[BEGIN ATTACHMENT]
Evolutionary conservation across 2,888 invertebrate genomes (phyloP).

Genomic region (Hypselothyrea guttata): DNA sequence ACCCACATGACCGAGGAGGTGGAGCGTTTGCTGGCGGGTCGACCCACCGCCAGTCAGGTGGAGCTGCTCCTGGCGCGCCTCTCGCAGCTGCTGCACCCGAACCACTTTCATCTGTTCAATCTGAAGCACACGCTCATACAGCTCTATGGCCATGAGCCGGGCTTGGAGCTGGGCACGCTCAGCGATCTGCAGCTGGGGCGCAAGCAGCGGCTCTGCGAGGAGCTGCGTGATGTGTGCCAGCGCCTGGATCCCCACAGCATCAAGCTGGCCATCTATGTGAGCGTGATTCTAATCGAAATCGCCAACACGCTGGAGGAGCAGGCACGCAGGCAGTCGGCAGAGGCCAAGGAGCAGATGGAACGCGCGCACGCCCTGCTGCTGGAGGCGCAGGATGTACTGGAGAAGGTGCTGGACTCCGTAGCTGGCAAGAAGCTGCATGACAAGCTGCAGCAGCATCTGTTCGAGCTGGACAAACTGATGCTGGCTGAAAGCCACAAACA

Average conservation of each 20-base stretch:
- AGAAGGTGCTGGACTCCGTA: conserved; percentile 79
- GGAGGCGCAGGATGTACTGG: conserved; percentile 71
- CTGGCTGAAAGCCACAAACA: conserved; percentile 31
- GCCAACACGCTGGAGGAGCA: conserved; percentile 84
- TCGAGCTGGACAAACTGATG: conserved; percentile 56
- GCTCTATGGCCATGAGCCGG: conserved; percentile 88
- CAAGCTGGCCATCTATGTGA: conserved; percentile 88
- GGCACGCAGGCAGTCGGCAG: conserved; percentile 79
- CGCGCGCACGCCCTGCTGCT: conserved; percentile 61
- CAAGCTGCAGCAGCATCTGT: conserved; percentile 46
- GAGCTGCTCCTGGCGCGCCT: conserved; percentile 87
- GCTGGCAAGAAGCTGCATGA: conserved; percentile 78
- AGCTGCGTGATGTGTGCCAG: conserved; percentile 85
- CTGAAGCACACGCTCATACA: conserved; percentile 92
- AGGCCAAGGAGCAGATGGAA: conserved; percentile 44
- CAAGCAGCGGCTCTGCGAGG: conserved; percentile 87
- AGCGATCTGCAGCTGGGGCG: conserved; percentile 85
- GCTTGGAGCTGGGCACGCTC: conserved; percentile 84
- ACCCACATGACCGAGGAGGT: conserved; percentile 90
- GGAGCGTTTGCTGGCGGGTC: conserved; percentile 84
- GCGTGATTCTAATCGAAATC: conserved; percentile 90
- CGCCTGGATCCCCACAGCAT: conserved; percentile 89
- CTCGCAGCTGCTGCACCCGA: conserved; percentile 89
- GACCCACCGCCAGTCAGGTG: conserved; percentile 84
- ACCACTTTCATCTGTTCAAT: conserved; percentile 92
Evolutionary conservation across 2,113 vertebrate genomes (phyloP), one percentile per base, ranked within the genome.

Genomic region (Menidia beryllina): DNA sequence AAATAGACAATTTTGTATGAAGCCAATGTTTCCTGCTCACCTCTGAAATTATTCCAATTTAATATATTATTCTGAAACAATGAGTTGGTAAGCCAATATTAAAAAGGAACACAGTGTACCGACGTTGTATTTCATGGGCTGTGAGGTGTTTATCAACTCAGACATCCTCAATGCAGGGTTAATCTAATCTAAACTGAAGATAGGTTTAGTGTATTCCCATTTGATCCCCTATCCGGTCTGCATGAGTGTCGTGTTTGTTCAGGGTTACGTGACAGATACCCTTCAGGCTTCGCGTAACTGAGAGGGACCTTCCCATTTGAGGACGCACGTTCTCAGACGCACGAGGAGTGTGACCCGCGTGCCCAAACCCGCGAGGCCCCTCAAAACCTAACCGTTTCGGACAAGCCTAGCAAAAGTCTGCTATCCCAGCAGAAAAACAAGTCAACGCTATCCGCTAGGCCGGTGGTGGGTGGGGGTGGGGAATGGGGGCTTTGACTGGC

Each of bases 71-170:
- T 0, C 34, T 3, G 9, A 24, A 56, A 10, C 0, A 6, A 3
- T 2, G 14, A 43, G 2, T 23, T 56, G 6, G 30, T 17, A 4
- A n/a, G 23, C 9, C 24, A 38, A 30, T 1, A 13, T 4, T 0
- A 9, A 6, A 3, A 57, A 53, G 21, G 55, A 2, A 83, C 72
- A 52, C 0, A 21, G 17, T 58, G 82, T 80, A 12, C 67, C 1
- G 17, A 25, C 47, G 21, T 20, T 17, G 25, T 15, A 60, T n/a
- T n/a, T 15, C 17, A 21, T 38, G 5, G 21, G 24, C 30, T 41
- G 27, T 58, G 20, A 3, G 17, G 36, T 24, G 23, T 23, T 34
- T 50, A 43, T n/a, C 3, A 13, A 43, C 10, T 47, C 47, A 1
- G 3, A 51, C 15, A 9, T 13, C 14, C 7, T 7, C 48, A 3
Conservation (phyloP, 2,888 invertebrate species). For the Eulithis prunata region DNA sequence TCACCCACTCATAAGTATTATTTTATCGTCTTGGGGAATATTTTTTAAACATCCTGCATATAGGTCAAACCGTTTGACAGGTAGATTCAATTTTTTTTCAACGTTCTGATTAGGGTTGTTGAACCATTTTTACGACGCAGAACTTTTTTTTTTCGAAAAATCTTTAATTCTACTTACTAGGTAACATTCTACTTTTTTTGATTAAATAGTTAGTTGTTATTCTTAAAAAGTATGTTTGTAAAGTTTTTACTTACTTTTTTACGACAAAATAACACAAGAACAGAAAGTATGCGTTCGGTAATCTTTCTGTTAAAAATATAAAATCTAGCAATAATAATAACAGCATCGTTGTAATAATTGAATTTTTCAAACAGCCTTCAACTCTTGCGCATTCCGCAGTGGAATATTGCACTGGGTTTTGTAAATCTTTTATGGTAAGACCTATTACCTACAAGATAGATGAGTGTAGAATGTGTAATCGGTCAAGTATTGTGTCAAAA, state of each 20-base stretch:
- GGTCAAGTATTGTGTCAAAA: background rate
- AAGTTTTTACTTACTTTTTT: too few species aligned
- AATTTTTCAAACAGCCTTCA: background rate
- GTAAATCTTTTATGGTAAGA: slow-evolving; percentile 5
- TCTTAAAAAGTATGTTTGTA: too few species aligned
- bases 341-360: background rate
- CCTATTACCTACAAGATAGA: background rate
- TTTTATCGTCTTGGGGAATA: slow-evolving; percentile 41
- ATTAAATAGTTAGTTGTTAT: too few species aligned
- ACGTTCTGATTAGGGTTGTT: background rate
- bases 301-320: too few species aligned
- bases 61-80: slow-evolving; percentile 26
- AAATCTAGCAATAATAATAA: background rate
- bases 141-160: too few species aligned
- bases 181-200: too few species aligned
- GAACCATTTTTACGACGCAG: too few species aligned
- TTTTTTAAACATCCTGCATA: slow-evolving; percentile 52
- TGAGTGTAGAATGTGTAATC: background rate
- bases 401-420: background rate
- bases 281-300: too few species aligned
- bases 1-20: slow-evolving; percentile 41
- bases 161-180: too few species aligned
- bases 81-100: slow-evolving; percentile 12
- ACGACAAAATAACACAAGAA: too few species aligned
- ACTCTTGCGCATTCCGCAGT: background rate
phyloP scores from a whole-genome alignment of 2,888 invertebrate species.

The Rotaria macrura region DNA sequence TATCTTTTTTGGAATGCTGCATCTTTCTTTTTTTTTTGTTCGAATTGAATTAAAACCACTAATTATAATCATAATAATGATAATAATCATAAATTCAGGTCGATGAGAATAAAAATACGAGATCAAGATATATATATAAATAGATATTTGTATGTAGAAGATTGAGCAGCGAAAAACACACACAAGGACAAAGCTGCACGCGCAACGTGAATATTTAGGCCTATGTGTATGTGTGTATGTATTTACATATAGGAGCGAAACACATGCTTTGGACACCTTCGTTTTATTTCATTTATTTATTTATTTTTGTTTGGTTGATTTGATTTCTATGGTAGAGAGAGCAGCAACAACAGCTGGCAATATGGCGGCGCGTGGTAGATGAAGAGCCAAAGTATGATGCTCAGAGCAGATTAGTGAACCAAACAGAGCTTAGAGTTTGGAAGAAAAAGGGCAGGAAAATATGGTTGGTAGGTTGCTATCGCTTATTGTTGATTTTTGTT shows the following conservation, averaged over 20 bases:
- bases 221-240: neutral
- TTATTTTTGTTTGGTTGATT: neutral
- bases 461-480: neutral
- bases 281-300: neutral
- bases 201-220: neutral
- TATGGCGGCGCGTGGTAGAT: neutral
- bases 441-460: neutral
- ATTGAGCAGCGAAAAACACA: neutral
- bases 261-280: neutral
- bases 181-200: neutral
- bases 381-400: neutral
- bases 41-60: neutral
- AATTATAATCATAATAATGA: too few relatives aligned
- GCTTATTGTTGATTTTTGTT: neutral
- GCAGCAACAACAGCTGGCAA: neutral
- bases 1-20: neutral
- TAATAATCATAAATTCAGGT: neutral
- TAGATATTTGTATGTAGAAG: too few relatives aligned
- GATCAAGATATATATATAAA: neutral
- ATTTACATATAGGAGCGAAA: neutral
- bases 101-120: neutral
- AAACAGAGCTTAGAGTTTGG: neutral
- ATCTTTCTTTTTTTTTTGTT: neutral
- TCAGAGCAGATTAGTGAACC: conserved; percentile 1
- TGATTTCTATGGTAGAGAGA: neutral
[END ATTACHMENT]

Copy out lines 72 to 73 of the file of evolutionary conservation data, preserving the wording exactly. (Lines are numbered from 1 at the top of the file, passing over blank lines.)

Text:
- bases 461-480: neutral
- bases 281-300: neutral